New Oklahoma National Register Listings
Oklahoma City, OK
For Immediate Release
The Oklahoma State Historic Preservation Office is pleased to announce three new National Register of Historic Places listings. The National Register of Historic Places is our nation’s official list of properties significant in our past.
The Gillespie Drilling Company building, located in downtown Cushing in Payen County and constructed ca. 1954, is one of Blaine Imel’s finest non-residential works. A true representation of organic architecture, the natural environment served as the design framework for the Gillespie Drilling Company building. Blaine Imel is an Oklahoma architect recognized for his conceptualization and realization of organic architecture reflecting site location, materials, client’s desires and the influence of his professor and mentor, Bruce Goff. With an architectural career spanning from 1950 to 2004, Blaine Imel was an important contributor to the twentieth-century modern and organic architecture movements in Oklahoma. The Gillespie Drill Company building is one of two non-residential resources design by Imel in Cushing.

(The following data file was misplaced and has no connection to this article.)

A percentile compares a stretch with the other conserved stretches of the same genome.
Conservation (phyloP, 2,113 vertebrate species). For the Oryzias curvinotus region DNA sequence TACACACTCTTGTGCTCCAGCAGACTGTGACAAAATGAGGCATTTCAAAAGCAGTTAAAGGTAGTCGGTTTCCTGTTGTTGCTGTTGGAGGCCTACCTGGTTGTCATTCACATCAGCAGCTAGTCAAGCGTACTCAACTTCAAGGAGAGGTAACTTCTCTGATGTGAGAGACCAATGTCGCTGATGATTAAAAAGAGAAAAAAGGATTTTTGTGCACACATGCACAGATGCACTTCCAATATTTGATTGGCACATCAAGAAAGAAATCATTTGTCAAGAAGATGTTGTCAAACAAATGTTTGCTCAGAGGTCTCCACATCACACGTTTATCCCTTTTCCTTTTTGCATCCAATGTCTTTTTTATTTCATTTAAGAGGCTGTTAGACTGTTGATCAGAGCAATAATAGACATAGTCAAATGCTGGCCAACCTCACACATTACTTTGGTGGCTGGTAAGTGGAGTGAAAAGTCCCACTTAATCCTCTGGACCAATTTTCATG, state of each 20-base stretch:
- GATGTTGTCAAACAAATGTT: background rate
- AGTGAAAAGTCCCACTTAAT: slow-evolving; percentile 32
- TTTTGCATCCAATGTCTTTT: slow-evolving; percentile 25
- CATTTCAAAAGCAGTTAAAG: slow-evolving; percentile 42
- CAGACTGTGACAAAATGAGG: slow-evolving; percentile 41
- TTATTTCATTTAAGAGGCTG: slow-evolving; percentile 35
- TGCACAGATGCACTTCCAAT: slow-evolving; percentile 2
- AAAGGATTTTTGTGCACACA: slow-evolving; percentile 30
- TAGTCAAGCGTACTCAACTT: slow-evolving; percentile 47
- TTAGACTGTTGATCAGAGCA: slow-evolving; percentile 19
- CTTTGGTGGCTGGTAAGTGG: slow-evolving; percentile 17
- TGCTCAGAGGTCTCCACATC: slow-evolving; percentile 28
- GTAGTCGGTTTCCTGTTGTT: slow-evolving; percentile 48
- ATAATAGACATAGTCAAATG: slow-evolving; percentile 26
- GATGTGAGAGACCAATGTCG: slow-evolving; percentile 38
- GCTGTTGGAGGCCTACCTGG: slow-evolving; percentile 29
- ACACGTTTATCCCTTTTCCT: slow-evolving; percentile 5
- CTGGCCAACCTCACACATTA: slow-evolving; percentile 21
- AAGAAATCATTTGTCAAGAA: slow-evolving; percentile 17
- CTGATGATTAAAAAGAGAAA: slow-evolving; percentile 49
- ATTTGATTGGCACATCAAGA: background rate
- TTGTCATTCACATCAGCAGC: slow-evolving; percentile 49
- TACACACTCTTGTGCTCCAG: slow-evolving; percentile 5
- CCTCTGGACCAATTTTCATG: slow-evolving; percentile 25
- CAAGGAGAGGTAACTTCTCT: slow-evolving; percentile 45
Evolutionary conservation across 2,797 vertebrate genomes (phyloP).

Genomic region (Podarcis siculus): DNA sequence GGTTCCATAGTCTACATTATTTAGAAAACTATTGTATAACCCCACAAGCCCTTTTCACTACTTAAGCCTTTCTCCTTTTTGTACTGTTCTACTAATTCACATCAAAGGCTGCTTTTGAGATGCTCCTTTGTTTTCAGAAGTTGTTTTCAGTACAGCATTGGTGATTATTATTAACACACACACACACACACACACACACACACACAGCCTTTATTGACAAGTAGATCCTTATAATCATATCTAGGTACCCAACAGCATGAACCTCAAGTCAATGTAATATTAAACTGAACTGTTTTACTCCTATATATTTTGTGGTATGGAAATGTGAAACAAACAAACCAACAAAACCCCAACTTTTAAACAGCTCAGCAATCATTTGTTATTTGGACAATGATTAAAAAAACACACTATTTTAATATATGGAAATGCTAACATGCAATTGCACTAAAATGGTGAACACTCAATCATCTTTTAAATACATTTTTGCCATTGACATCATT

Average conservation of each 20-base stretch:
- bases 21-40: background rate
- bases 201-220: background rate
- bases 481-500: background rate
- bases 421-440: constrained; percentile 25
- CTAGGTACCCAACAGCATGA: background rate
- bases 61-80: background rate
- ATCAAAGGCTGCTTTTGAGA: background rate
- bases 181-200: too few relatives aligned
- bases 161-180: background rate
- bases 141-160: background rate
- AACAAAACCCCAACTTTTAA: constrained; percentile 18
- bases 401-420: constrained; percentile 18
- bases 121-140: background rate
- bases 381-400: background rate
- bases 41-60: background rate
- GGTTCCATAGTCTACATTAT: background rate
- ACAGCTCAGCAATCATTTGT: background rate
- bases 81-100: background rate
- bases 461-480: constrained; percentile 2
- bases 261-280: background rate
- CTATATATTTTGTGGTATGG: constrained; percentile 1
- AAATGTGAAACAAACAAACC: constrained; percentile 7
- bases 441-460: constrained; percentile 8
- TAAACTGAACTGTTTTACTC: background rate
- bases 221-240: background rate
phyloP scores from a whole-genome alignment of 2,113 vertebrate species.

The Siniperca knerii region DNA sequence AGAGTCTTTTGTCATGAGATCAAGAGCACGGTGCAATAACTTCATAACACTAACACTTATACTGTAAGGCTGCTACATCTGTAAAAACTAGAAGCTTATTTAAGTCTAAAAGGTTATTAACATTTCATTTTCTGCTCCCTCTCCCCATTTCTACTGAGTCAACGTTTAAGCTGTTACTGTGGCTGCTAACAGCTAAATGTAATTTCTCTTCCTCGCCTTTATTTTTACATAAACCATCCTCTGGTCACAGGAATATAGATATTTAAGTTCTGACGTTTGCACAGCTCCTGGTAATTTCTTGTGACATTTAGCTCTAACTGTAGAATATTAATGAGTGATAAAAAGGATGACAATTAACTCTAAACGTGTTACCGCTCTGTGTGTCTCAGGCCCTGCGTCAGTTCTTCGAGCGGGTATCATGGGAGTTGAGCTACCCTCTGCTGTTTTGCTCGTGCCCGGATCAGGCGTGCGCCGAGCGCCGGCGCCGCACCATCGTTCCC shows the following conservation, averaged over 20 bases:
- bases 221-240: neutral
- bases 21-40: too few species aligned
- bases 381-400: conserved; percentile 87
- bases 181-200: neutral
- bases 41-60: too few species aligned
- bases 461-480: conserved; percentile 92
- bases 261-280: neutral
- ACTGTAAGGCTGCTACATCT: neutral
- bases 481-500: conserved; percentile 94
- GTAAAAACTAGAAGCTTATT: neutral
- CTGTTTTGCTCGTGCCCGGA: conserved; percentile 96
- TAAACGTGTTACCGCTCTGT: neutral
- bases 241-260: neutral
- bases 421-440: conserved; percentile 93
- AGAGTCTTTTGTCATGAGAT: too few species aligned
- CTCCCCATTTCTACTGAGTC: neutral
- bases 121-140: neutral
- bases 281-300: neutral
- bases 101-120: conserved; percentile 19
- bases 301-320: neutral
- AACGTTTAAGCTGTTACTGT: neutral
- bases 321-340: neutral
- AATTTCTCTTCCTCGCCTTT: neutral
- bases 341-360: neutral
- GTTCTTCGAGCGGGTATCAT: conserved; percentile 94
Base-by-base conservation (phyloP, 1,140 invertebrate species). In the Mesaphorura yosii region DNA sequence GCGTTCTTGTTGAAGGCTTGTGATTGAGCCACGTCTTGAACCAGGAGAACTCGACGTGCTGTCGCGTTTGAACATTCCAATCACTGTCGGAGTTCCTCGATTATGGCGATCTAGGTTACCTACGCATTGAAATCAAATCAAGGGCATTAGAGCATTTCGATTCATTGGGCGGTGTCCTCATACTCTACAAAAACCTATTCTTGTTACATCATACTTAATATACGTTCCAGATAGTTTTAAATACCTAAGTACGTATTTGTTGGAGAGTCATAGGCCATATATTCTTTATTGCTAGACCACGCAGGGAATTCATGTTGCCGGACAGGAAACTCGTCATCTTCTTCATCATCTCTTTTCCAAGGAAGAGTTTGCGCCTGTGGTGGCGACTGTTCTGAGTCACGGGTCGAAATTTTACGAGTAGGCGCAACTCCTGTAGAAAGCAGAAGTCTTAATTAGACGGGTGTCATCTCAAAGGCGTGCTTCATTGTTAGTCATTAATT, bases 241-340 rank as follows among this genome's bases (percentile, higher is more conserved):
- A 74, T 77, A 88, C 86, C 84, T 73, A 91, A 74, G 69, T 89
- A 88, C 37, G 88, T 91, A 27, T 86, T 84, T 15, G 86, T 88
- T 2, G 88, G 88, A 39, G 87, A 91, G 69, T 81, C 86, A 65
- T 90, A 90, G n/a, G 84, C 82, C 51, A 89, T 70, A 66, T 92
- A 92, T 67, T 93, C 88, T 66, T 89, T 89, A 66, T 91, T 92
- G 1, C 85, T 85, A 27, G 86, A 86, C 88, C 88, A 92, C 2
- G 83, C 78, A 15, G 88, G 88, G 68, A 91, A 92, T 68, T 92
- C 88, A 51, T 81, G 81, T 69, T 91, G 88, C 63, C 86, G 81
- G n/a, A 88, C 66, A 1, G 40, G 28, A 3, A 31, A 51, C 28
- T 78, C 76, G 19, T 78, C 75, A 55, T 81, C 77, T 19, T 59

The remaining two listings are the result of an on-going state-wide barn survey in Oklahoma. The two barns were identified in the survey by Brad Bays, professor in the Oklahoma State University Geography Department, as significant and Preservation Oklahoma sponsored their creation.
The Bennie L. Aupperle Dairy Barn, located in the vicinity of Newkirk in Kay County, is significant for its architectural style. It is a distinctive dairy barn that has been well-maintained since its date of construction in about 1934. The barn is Kay County’s best example of a pre-World War II-era dairy barn exhibiting characteristics of family dairy farming as it existed before mechanization and the subsequent rise of large commercial dairies. By the early 1950s most dairy farms, including this one, had fully mechanized. Mechanization of dairy farming eventually necessitated an increase in the size of individual operations, which made barns like this example completely obsolete by the 1970s.
The Elmer Baker Barn, located in the vicinity of Hooker in Texas County, is significant its architectural style. It is one of the oldest and best-preserved examples of a large Transverse-crib barn dating to the state’s Territorial period found in Northwest Oklahoma.
Listing in the National Register is an honorific designation that provides recognition, limited protection and, in some cases, financial incentives for these important properties. The SHPO identifies, evaluates, and nominates properties for this special designation.
For detailed information, contact Lynda Ozan at 405/522-4478 or email email@example.com.